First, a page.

I've stolen this headline from an article I just read about my living room in the premiere issue of the new online home magazine "House of Fifty."
A few months ago, the editor-in-chief Janell Beals emailed me about doing a possible feature.
I just found your blog after wanting to find the person behind the living room I included in my latest ideabook written for Houzz. I selected your room to be included in a piece on how bringing floral patterns into a room can introduce a bit of spring all year long. I particularly liked your room because of its interesting mix. However, for some reason a couple readers decided it was time to bring on the criticism full force.
The comments left on the ideabook started a conversation between my husband and me about subjective design, which led to me deciding to write an article for my upcoming e-zine on this very topic.
I emailed Janell back that I found it kind of amusing that someone would choose to get so worked up about pairing a zebra rug with Peter Dunham's "Samarkand" fabric...and to write whatever she wanted. Absolutely.
Well, the premiere issue launched today and I think Janell's article is fascinating because it addresses something that I notice happening more and more frequently in the blog world.
I'll let her tell it:
"Why is it often difficult to experience disagreement with another's point of view without getting upset? Is it not possible to express that one would not have made the same choice, without tearing down what another has done? Why is it so hard to have a difference of opinion and be comfortable with the fact that not everyone shares our point of view?"
Let me make this clear: I'm SO NOT offended whether people like my house or not. It's small and weird and colorful (like me) and if you're a beige-on-beige addict, I would kind of expect you to run screaming from it. And that's fine. Because one's home is a visual autobiography of the people who live there -- not anybody else.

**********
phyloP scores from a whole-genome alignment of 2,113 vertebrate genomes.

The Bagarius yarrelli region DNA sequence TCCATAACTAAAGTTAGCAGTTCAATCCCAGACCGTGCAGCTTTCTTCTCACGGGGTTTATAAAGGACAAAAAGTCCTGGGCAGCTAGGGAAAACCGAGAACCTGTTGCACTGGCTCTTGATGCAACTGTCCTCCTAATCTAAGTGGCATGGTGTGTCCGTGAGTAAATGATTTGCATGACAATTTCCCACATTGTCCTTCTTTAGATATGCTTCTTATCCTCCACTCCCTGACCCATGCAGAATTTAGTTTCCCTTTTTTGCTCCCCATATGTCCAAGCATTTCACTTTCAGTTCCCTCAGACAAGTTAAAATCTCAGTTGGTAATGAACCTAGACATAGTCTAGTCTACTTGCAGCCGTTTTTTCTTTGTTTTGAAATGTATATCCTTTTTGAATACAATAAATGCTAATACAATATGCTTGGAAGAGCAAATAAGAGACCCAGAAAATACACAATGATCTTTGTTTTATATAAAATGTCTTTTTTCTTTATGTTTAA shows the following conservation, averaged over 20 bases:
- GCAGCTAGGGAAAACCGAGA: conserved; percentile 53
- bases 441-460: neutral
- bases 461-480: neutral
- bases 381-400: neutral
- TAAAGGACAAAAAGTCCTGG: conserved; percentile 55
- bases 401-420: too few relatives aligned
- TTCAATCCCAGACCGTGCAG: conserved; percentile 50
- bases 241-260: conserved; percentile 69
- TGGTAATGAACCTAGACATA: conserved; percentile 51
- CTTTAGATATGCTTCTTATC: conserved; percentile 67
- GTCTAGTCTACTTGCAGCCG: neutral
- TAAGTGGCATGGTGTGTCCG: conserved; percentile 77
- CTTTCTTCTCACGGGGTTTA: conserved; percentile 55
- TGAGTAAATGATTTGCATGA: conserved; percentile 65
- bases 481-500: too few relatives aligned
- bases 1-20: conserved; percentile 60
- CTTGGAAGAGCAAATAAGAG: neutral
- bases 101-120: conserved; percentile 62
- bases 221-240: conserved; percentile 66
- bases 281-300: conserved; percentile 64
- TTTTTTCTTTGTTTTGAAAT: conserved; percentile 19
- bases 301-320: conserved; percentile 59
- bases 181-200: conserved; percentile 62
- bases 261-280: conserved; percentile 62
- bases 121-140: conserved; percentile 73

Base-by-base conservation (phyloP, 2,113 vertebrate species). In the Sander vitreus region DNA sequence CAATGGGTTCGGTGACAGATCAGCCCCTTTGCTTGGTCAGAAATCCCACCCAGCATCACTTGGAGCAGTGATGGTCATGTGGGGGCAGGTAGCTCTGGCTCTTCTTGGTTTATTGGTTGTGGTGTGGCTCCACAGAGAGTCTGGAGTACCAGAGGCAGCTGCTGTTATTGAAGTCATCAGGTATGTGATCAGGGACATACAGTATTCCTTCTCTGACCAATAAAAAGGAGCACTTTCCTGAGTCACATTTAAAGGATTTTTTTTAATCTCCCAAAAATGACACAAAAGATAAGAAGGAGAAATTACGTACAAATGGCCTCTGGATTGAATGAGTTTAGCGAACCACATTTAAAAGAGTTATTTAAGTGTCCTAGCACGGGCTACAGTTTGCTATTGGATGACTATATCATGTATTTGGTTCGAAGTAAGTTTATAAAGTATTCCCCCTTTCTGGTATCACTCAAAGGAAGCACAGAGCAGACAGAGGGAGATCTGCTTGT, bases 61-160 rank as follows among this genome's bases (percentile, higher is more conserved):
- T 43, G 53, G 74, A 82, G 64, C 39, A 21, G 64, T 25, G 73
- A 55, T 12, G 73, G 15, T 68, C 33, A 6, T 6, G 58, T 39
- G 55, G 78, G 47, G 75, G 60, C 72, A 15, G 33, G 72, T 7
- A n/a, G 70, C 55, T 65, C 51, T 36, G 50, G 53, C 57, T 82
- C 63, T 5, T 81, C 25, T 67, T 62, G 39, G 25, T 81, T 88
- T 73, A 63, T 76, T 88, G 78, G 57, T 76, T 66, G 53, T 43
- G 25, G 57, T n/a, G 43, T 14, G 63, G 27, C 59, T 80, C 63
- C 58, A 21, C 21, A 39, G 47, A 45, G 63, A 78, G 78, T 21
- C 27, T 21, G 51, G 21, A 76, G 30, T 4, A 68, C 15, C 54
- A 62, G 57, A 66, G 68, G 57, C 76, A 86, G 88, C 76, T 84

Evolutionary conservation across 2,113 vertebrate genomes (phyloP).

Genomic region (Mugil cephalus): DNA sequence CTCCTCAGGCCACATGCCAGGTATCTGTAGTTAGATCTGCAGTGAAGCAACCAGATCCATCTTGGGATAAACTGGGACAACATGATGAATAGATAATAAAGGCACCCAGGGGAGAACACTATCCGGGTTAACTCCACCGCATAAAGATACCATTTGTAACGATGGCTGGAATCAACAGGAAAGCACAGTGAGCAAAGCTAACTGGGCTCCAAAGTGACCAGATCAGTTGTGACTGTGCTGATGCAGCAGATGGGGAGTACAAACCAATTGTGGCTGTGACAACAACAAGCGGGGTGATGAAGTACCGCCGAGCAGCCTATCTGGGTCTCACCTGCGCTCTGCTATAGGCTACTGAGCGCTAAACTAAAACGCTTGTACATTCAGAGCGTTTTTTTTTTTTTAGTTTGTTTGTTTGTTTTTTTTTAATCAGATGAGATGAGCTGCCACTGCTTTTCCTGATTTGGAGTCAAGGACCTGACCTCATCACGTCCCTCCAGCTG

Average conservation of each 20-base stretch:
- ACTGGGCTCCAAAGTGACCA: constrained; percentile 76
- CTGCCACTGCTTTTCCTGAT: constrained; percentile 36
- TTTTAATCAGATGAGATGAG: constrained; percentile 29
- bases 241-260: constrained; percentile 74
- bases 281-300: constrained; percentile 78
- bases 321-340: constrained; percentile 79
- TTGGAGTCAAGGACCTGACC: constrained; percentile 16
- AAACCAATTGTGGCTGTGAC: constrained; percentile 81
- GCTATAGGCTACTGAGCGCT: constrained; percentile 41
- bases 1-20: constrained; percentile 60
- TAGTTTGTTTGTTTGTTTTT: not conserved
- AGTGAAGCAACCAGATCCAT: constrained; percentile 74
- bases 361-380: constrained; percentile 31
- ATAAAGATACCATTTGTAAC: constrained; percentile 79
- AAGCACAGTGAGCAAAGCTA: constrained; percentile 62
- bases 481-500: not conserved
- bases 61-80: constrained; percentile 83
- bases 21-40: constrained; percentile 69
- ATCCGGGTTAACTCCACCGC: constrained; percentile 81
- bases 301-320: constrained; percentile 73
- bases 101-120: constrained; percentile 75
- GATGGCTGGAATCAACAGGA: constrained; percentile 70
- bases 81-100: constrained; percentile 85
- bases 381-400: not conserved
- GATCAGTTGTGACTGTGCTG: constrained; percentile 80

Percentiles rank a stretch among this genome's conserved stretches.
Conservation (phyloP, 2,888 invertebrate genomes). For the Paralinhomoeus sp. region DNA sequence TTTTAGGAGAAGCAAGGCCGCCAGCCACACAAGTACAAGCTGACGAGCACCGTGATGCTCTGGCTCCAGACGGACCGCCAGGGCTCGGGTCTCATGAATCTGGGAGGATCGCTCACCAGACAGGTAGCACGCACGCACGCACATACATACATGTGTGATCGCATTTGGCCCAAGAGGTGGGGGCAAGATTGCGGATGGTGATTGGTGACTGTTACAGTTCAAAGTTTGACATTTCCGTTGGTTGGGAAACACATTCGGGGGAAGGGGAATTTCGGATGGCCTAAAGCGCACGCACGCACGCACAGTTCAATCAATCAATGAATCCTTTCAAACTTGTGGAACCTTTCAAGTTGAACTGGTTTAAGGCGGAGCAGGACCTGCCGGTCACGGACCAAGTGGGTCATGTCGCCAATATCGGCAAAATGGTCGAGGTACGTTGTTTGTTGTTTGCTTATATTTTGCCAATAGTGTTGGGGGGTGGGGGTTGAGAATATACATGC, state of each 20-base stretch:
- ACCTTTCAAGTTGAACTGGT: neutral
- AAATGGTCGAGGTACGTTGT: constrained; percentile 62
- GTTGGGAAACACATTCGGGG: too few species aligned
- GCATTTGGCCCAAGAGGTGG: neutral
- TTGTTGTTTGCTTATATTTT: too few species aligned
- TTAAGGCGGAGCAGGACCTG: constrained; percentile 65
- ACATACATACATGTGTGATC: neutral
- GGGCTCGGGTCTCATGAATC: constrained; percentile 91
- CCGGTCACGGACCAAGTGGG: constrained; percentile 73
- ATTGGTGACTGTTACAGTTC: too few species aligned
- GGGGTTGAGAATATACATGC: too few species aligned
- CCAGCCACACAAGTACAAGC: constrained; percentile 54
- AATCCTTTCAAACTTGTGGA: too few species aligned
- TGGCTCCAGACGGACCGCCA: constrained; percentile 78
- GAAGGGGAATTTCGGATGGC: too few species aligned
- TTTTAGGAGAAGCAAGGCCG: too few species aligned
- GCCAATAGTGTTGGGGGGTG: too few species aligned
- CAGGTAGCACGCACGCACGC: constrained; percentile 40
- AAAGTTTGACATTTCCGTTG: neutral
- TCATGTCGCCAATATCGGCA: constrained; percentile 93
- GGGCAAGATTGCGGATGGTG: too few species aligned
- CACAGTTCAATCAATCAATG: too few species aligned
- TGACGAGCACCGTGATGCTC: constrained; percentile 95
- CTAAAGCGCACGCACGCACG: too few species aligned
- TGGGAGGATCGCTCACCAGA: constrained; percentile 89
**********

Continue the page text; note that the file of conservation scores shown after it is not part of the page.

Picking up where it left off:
Here's the bigger issue:
1. Why are the personal choices of total strangers such an affront to some people?
2. Has it become impossible for us to co-exist peacefully if someone has a different point of view?
3. Why is it still so darn hard for us to celebrate each other's differences?
Janell goes on to write:
Perhaps a key to being okay with a conflicting opinion begins with not only being comfortable, but secure, in our own; understanding that there is nothing to be lost by accepting and hearing another's opinion.
Obviously, this is one smart lady.
All this got me thinking and, as usually happens when I start thinking, my thoughts turned to England.
In her book "The Anglo Files", Sarah Lyall writes of the cheerful streak of anarchy that runs through the British personality.
The British may be conformists, but paradoxically, they also demand the right to be left alone to practice their individuality.
In England, you have some of the most upright and proper people in the world living side by side with some of the most peculiar people in the world. All are secure in the knowledge that they are doing what feels true for them.
(Banksy, "Old Women Knitting Punk Slogans")
You have to love a country in which being "a little Brit different" is not only accepted as a legal birthright, it's borderline canonized.
The Marquess of Bath
Alexander McQueen and Isabella Blow
My friend Amanda Eliasch
Now if you'll excuse me, I have a speech to write and a royal wedding to prepare for.